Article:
THE COLLECTED WRITINGS OF RABBI PINKY SCHMECKELSTEIN
On Priestly Restrictions (And Minding One's Own Business)
This week I address a complex question posed by a Talmid with a bit too much time on his hands. Due to the delicate nature of the question, I have taken the liberty to modify some of the original text in order to respect personal privacy.
The Talmid writes:
I am a devoted Talmid. I recently learned that the President of my shul is a Kohain married to a Gerusha. Initially, the Kohain divorced his first wife and the Gerusha divorced her first husband. Both couples lived in our community. After the divorce, the Kohain and the Gerusha began a relationship, but couldn’t get married under Jewish law.
Eventually, the Kohain wanted to be frummer and so he shopped different Bais Dins until he found one that would grant an appropriate psak that would allow them to marry. The Bais Din found a premise upon which the woman’s first marriage could be annulled. No longer a Gerusha, they wed.
What I don’t understand is how the gerusha can be married to the Kohain, and how he can then be President of the shul? Even if the psak is legit and she’s not a gerusha, they had a relationship prior to the wedding, right? So he still can’t be married to her.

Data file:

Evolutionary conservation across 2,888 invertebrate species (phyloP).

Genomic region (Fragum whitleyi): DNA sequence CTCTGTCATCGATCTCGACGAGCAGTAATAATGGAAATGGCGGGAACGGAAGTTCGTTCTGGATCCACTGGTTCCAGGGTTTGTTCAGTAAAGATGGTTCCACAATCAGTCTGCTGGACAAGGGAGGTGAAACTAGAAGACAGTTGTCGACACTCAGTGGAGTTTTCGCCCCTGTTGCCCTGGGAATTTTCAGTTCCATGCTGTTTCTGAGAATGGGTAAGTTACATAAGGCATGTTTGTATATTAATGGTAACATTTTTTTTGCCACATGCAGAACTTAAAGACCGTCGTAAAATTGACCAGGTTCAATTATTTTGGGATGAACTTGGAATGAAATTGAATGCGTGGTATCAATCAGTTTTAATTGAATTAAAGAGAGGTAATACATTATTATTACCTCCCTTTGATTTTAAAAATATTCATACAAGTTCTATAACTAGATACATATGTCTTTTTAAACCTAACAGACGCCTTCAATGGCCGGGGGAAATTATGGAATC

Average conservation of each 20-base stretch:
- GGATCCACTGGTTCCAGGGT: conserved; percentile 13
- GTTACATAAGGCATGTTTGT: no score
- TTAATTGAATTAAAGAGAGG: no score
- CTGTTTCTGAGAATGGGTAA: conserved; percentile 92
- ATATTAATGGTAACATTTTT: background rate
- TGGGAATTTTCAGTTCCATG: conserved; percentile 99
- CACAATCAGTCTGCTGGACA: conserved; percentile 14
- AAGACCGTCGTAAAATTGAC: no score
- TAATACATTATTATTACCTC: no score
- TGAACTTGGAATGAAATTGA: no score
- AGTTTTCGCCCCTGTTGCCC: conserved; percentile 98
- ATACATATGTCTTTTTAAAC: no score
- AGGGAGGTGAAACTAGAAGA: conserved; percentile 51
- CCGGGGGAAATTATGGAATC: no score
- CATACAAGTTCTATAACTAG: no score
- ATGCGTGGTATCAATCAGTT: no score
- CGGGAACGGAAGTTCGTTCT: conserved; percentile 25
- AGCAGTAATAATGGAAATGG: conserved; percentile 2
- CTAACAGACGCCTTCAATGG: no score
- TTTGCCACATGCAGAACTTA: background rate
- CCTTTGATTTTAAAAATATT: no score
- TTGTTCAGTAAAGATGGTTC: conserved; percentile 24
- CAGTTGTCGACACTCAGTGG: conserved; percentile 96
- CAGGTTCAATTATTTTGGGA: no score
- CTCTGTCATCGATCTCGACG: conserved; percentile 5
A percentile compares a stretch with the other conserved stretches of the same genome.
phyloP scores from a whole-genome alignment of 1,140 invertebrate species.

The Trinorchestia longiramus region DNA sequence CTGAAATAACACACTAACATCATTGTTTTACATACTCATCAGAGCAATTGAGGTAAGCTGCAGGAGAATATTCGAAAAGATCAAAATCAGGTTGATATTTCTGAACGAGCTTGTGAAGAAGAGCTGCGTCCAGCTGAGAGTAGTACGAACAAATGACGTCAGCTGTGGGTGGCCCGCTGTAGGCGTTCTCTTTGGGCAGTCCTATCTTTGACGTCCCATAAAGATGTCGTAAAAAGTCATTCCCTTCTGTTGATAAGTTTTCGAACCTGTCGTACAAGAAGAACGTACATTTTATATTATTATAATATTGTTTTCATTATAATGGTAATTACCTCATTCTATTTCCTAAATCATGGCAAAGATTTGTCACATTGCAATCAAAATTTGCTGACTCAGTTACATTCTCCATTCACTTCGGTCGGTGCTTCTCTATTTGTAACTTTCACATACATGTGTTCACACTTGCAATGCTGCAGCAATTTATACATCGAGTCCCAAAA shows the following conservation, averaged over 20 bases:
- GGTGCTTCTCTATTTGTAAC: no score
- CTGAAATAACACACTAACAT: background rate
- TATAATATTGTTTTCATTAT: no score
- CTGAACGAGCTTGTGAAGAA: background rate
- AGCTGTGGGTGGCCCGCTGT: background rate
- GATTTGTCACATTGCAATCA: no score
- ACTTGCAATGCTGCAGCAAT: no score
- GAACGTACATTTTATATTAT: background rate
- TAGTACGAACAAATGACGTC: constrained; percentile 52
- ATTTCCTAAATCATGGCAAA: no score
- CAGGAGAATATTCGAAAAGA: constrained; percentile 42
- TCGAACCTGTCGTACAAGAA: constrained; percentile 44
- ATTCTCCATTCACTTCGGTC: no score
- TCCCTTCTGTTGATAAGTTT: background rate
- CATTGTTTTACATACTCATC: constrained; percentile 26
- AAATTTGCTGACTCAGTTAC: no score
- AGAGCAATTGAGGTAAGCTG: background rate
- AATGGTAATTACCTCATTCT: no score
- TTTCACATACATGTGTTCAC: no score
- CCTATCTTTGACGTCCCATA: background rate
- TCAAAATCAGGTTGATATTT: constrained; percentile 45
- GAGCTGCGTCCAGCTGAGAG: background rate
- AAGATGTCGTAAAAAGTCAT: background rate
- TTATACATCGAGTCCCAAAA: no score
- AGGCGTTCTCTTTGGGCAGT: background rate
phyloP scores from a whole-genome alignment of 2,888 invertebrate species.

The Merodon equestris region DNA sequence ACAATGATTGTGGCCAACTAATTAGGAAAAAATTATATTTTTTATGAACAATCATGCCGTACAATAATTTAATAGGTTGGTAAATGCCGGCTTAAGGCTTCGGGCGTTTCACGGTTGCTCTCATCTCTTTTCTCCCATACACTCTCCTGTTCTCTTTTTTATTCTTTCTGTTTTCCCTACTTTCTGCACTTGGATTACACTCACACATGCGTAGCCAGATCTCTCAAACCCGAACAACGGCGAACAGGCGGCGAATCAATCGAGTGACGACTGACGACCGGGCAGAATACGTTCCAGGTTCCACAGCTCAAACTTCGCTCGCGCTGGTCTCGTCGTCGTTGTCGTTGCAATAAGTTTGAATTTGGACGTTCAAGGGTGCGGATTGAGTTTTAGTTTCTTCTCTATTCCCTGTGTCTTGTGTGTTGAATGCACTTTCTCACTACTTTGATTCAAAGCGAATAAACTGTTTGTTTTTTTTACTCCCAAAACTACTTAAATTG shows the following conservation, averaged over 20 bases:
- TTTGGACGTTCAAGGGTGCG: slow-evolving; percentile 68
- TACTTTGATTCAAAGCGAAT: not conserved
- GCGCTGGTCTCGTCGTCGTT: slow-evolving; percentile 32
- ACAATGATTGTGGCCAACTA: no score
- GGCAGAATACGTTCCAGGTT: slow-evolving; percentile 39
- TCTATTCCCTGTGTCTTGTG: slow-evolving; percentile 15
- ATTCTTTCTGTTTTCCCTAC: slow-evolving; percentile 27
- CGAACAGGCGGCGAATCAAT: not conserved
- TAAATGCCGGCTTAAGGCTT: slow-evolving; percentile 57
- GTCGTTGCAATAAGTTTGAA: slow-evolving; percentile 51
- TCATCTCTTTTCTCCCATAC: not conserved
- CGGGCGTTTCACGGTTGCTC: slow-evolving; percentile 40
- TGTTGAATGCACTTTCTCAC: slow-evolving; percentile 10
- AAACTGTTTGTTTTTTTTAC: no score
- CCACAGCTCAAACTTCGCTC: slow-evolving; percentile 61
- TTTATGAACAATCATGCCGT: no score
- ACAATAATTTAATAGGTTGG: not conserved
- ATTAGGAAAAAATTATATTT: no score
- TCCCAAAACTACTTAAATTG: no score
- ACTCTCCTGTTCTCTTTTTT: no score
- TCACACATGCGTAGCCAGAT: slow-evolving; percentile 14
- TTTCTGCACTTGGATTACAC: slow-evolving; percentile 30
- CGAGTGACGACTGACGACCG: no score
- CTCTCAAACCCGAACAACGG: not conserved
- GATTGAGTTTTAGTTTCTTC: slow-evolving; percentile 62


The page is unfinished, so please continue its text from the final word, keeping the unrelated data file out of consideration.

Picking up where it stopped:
Please help Reb Pinky, because all the wise men of our community are baffled by this issue.
A Loyal Talmid
Well, my dearest beloved Talmid. I guess you don’t have nearly enough to keep you busy in your community, so you have to worry about the personal matters of others. Did it ever occur to you that while you spend time on the phone discussing this with your friends, your wife, out of sheer boredom, is probably being mezaneh with the mikvah lady?
But I am certain that your question is motivated by a deep concern for the well being of your community. After all, instead of focusing on: improving the quality and impact of Jewish education, raising money to make a decent Jewish education available to more students, helping the needy, helping the unemployed, helping the elderly, supporting the Jewish community, fighting sexual abuse of children in the Jewish community, improving relations with the broader American society, fighting anti-Semitism, saving the whales, or making any other organizational, intellectual or cultural contribution to the world, you identified the one issue that all communities should be focused on. Shkoiyach.
Not that the issue you raise is unimportant. After all, the next time I bring a Karban, I will want to make sure not to use your Shul president.